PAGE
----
Regardless of whether the proposal advances to the full Legislature, it highlights how much abortion will dominate Iowa politics this year. The governor has already proposed a plan to end state funding for Planned Parenthood by passing up millions of federal Medicaid dollars. Instead, he would tap into a fund that currently helps at-risk youth stay out of the welfare and juvenile justice systems.
Meanwhile, dozens of newly filed bills related to education, labor and taxes are still waiting to be scheduled for discussion. And lawmakers have yet to formally consider any legislation to plug a roughly $110 million shortfall in Iowa’s current budget.
Erin Davison-Rippey, a representative for Planned Parenthood of the Heartland, said the bill would encourage similar action in other Republican-majority statehouses despite a “Pandora’s box” of legal issues.
“It shows that people who are in control are willing to allow incredibly extreme bills to advance in this new leadership,” she said. “All Iowans should be concerned about that.”
Chelgren drafted a similar measure that was briefly discussed in 2013 and 2014. It was stopped in large part by Democrats who controlled the state Senate. After the November election, Republicans took control of both chambers and the governor’s office. Other abortion-restriction bills are expected.
If approved, Chelgren’s proposal would be the first such law in the country, according to the Guttmacher Institute, a research group that supports abortion rights. The Guttmacher Institute did note a handful of states have laws on legal action related to abortion, but they vary and many are specific to counseling provisions.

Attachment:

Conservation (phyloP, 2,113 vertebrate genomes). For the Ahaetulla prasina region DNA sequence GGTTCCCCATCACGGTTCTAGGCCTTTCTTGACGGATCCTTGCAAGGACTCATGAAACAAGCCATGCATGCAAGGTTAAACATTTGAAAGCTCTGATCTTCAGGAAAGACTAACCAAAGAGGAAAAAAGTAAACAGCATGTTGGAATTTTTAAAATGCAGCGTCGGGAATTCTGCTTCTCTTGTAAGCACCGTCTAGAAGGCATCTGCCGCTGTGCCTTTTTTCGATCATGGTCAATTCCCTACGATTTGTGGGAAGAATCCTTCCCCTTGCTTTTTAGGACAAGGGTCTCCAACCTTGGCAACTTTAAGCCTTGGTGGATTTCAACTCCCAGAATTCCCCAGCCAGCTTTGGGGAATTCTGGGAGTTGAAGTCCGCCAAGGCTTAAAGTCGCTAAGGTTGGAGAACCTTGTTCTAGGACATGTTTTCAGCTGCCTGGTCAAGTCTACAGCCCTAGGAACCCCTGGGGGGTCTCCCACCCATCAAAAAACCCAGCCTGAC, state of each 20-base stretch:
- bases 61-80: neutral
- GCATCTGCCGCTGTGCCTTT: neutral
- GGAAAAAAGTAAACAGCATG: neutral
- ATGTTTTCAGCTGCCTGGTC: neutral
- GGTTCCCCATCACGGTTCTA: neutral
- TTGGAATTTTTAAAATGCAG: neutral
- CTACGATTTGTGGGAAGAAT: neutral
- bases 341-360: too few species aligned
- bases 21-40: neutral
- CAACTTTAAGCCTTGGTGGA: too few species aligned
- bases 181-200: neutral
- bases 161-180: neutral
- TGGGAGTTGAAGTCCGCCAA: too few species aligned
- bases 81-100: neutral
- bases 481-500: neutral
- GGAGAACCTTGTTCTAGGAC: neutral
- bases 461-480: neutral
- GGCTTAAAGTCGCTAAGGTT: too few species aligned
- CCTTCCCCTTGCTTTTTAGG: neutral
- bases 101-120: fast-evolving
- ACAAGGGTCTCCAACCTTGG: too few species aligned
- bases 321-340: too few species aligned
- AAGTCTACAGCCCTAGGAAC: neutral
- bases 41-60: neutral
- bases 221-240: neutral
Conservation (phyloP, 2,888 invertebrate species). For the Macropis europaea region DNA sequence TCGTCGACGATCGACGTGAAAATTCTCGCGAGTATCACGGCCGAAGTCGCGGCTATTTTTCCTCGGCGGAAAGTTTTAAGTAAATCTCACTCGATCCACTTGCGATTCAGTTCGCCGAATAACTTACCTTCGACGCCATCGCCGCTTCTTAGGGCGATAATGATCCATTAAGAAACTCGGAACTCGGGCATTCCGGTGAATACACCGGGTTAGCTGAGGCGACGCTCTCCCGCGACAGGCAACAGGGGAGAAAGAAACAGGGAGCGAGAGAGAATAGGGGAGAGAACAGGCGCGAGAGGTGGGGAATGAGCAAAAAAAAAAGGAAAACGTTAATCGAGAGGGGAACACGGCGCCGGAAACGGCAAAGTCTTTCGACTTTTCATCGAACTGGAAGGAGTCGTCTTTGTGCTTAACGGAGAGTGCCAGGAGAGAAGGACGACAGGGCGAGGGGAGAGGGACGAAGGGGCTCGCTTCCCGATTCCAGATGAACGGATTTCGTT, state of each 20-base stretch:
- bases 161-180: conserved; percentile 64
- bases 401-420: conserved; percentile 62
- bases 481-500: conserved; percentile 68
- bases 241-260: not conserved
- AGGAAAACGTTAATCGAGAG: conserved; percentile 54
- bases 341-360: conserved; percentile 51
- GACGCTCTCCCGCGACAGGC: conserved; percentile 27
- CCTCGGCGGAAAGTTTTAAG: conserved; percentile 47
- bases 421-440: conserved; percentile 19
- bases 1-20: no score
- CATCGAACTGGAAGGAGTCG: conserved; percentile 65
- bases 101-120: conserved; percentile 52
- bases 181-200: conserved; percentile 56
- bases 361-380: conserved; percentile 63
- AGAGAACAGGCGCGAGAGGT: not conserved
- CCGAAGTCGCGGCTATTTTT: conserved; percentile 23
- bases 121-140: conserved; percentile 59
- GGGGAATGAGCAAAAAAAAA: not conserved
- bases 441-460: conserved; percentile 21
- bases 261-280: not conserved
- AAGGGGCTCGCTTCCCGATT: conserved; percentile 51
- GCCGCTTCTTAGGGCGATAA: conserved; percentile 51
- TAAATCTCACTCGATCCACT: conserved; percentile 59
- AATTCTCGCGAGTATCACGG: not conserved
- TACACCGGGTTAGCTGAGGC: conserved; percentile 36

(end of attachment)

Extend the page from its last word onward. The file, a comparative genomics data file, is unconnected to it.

However, the measure could be challenged immediately on the grounds that it violates the Constitution, according to Mark Kende of the Constitutional Law Center at Drake University, a private school in Des Moines.
Opponents could argue it would create an undue burden on women by reducing opportunities for them to access a legal medical procedure if doctors avoid offering abortions because of the constant threat of legal action.
“When you look at it more carefully, it’s a threat to the woman because it creates deterrents for doctors to do this,” he said.
Chelgren said federal law requires the state to protect a woman’s mental health.
Lt. Gov. Kim Reynolds, who will succeed Gov. Terry Branstad, who has been nominated to be ambassador to China, did not offer support for the bill at a news conference Tuesday. But she also did not dismiss it. Reynolds said she would wait to see the proposal in its final form.
Daniel Zeno, a legislative liaison for the American Civil Liberties Union of Iowa, said the measure unfairly singles out abortion among many medical procedures.
“The bill’s intent is clear: To demonize abortion providers, set up an adversarial relationship between provider and patient, shame women and block access to reproductive health care,” he said in a statement.